Ukemi defined is recieving body or self, and we recieved all of Rhein’s self throughout his EP. Rheins fresh release tells a phenomenal story and gives insight into the samurai discipline. Rhein set out to bring a new view to the samurai/ninja practice, other than cool armor and swords, through dubstep and this EP stands as a monument that he was able to. The EP features a variation of dubstep that for sure has draw from its artist’s metal head nature. Infernal Rhein is making huge strides for himself as an artist who crafts linear albums. This first story telling project features a list of songs that can stang alone, but when united encourage a new appreciation. We are excited to see what story Rhein looks to tell next, but samurais and ninjas aren’t going to get old anytime soon.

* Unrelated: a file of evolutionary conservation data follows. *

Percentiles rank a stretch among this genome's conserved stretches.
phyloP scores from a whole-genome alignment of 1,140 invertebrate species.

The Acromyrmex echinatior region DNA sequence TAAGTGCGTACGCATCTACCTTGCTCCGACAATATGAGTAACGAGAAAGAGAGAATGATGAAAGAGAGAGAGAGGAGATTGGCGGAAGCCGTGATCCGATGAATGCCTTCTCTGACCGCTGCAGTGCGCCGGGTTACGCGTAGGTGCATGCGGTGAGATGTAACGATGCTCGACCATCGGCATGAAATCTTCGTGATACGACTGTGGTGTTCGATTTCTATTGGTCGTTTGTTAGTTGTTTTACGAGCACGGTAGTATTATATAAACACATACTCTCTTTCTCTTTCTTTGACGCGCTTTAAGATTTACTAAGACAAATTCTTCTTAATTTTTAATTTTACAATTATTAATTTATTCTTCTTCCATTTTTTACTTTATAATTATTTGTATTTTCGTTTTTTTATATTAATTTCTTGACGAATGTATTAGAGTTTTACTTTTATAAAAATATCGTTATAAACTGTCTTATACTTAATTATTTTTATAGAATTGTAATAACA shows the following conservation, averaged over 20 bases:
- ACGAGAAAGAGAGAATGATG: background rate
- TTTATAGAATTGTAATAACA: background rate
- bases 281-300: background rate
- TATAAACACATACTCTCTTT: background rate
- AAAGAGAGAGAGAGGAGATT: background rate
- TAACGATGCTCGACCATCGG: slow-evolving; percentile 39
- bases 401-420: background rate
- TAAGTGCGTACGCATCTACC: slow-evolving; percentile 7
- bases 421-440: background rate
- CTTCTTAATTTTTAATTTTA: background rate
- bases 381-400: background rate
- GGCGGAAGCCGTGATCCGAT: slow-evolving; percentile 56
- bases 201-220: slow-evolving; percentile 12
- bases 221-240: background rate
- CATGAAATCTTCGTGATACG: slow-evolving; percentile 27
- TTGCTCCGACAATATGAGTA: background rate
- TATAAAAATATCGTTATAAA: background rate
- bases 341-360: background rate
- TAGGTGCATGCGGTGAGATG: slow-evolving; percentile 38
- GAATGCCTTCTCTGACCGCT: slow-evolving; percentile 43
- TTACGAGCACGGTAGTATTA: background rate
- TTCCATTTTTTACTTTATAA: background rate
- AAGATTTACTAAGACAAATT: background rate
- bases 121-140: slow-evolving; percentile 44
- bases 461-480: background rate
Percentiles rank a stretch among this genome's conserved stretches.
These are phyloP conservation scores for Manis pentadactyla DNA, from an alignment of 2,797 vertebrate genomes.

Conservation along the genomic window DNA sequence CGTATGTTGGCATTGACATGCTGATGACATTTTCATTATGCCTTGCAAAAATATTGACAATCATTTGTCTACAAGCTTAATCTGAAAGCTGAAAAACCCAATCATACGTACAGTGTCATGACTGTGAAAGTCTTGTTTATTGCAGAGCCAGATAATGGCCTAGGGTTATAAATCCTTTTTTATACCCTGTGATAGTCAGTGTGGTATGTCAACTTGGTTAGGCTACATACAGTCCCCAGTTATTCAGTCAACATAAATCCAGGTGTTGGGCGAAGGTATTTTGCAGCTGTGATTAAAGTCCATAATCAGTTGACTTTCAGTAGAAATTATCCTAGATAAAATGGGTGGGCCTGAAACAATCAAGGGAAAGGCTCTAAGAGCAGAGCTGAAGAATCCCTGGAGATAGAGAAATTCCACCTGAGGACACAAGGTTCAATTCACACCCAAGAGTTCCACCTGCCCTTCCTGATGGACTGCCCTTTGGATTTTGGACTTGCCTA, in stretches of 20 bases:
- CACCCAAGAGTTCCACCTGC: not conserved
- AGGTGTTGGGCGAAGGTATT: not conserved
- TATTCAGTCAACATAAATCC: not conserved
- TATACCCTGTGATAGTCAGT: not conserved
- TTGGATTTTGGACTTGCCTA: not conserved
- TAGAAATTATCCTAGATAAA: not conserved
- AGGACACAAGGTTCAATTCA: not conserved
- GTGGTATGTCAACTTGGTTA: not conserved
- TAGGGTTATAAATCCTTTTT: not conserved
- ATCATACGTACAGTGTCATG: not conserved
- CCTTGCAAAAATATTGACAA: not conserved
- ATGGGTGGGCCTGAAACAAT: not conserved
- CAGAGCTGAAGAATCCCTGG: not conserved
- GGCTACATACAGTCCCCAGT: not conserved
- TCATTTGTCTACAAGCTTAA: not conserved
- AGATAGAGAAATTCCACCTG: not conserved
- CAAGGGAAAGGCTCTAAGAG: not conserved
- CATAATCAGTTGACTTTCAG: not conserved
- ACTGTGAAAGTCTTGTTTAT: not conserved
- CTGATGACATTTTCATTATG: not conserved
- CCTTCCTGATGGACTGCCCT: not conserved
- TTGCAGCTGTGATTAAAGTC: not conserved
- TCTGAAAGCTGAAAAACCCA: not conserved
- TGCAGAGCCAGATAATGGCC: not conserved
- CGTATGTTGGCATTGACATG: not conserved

Until next time.